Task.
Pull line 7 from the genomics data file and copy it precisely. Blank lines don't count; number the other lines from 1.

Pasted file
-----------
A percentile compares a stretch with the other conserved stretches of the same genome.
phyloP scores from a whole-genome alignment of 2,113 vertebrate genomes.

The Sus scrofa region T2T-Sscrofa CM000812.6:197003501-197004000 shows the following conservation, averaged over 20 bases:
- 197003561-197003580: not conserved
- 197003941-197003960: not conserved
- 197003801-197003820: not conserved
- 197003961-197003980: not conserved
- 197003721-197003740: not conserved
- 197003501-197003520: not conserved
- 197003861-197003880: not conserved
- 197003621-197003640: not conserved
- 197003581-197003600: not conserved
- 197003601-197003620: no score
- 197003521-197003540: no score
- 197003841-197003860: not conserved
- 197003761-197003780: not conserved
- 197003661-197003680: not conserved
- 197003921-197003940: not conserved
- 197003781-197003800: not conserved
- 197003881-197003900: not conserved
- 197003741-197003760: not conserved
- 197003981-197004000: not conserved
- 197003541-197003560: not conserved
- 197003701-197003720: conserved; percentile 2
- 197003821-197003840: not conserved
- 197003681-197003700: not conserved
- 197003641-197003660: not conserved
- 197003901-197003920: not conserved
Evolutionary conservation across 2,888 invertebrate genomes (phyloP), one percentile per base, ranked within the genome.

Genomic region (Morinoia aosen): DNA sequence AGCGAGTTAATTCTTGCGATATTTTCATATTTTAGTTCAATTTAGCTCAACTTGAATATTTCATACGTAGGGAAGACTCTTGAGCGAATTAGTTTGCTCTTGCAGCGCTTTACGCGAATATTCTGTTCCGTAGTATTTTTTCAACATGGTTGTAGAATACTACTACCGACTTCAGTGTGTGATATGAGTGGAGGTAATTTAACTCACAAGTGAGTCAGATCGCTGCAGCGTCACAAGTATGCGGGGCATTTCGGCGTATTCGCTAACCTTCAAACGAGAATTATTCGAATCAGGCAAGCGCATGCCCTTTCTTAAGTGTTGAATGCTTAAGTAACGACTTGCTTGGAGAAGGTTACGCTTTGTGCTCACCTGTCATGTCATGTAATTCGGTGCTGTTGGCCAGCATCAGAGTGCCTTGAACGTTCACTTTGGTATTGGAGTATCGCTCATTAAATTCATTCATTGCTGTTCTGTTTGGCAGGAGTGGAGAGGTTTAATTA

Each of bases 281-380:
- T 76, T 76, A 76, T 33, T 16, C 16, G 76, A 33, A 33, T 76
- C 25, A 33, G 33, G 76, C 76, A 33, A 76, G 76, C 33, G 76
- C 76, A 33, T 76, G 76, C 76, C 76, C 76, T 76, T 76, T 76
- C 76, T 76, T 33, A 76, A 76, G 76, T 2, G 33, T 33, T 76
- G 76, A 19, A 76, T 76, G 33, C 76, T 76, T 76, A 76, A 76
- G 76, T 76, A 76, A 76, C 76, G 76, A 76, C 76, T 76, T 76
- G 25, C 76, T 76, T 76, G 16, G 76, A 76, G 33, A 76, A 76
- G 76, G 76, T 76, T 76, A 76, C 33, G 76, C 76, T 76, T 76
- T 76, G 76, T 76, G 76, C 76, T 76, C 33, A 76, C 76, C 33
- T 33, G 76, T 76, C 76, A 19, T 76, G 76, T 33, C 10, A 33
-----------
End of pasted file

- 197003961-197003980: not conserved